On the down side, I was disappointed that the only song they played from Exile was Tumbling Dice. Keith’s 2 song mini-set did not include Happy and I wasn’t happy about that. Also, given their huge back catalog and the limited amount of time on stage, I wasn’t thrilled that they feel they needed to include relative clunkers like Doom and Gloom.
But there’s no doubt in my mind that Midnight Rambler was a strong highlight. See that photo of Micks Jagger and Taylor going toe to toe with each other and trading licks? I don’t care how rehearsed it was or wasn’t, the show could have benefitted a whole lot more from this sort of interplay.
And Lisa Fischer on Gimmer Shelter? Oh my golly gosh. She’s one of the few singers around who could top Merry Clayton’s performance on the original track.
Otherwise it was pretty much the usual suspects played – opening with Jumping Jack Flash, closing with Satisfaction, and Start Me Up, Paint It Black, Sympathy for the Devil, Honky Tonk Women, Brown Sugar. A Hong Kong chorus joined them onstage for You Can’t Always Get What You Want, a nice touch.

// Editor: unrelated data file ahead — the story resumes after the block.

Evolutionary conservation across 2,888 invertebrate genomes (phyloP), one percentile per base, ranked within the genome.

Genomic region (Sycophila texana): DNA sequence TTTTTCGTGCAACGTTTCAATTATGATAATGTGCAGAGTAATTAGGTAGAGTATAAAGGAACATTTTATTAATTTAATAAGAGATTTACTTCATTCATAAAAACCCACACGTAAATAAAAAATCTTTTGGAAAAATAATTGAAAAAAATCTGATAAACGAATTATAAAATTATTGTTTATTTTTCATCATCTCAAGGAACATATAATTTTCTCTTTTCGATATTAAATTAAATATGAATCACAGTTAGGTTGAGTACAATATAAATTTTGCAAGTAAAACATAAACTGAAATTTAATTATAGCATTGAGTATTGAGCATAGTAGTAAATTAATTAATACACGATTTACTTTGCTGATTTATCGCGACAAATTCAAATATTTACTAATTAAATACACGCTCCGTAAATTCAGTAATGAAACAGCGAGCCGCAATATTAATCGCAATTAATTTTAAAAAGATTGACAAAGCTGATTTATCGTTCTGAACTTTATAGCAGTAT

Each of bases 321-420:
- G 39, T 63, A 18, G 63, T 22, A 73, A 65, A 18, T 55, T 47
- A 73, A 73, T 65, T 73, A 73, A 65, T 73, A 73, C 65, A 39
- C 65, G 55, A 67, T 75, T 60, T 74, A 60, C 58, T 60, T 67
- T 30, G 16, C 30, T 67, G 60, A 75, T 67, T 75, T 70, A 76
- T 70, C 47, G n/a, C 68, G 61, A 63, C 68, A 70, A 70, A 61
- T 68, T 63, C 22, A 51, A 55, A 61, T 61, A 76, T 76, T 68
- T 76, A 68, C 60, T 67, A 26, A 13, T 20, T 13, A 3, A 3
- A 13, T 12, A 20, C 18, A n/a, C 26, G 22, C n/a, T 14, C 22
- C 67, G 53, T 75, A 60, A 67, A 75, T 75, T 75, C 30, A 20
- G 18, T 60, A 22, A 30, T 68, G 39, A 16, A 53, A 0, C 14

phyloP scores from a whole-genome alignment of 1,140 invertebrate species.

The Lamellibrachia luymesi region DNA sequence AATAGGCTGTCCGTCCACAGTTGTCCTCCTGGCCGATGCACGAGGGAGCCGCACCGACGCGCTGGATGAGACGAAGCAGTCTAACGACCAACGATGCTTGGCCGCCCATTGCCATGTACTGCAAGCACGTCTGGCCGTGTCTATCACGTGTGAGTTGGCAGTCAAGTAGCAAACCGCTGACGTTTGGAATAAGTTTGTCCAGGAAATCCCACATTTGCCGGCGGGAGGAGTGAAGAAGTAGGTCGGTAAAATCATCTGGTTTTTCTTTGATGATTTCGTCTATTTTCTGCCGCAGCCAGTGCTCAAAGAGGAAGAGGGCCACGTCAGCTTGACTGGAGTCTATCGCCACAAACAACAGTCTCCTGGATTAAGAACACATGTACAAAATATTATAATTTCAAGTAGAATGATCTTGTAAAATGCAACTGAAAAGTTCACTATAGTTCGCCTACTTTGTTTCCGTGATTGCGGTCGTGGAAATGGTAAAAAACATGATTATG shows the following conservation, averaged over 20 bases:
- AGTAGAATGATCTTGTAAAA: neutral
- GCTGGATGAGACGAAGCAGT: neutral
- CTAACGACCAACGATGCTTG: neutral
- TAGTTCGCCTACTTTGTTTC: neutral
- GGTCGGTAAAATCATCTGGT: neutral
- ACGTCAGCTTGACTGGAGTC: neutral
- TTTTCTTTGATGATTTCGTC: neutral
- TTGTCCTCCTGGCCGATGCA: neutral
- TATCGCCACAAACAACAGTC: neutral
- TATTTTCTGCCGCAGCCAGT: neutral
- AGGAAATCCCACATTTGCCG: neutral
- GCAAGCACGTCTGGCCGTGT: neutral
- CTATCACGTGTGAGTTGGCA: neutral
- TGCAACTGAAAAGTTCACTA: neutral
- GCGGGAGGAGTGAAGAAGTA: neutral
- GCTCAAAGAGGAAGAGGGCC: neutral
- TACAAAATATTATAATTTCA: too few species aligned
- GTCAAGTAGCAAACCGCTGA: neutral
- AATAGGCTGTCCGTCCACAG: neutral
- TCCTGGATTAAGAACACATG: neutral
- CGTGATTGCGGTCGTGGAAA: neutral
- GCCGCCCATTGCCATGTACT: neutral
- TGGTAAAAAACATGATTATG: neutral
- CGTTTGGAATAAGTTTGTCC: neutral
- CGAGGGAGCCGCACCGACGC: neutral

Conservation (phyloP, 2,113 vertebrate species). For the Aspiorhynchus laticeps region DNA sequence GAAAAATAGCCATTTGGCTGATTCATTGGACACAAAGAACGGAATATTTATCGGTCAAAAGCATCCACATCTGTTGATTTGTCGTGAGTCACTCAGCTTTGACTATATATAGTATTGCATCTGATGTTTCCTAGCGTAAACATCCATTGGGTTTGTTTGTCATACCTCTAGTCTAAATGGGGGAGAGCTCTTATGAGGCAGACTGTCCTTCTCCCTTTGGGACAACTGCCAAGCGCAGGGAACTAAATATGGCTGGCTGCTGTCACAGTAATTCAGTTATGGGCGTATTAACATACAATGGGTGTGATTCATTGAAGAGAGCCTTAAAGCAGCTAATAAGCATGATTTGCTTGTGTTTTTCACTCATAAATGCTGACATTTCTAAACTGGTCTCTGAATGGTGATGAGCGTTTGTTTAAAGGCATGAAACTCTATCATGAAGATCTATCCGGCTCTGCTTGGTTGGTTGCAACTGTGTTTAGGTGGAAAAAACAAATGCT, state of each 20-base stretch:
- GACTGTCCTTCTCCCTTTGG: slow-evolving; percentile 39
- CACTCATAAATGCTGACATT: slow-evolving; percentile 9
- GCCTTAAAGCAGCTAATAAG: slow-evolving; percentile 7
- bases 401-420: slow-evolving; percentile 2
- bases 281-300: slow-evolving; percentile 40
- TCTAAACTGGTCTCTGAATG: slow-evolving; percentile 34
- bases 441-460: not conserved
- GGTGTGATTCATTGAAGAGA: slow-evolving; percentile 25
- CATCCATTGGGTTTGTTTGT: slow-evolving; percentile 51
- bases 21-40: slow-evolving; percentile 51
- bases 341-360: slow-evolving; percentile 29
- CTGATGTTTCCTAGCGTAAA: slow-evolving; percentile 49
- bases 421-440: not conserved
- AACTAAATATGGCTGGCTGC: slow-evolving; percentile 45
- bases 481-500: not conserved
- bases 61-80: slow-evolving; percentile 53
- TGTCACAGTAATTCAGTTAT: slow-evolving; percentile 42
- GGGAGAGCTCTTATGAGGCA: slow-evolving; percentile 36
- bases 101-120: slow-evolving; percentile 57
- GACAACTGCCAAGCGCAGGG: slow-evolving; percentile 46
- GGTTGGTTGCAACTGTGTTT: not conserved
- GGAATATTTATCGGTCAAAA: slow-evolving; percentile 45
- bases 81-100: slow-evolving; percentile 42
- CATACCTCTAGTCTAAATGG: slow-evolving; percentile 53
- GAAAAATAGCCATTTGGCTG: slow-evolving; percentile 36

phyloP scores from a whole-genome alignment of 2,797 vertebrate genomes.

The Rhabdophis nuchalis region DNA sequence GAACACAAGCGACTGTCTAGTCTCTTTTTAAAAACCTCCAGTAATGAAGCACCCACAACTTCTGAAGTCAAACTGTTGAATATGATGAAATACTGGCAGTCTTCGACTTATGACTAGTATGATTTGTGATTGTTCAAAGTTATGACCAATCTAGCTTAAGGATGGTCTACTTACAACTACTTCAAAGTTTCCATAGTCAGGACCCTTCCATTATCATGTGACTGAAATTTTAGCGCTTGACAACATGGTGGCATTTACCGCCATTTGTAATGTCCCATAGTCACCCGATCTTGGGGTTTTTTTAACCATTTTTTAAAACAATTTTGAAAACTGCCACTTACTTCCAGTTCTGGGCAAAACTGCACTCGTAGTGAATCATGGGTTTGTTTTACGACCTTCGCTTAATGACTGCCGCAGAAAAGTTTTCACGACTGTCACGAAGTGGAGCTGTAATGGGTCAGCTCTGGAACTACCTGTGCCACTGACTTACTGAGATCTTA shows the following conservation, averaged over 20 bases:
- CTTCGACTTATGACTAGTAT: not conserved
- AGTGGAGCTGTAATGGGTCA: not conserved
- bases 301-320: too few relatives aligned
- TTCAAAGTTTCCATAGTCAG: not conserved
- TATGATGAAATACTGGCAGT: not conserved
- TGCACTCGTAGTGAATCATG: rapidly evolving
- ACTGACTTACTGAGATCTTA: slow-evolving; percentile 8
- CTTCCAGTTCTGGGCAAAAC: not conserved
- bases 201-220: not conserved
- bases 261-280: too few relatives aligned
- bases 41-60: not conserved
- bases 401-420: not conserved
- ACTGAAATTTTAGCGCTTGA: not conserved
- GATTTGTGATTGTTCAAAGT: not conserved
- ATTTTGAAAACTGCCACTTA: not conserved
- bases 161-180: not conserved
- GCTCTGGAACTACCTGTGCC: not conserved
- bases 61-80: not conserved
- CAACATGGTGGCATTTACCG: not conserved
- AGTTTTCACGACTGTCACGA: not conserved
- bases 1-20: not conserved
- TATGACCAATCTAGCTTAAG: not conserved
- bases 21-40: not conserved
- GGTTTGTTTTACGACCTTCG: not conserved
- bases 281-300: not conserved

So, all in all, despite my unhappiness with the lack of Happy, in 2014 the Stones are far better in concert than they have a right to be. I enjoyed pretty much every moment of the show and never felt an urge to say, “hey, let’s head for the exit now and beat the crowds.”
Now, some disasters, as such.
How is it that you have a concert with somewhere around 8,000 people attending and there are just two tables selling merchandise? Of course this is the kind of crowd that doesn’t mind spending HK$300 and up for a t-shirt and people were buying merch by the armload. Except that the lines were so ridiculously long and moved so slowly that I just gave up. I figure if I really want a shirt, probably there’s a way to get it online.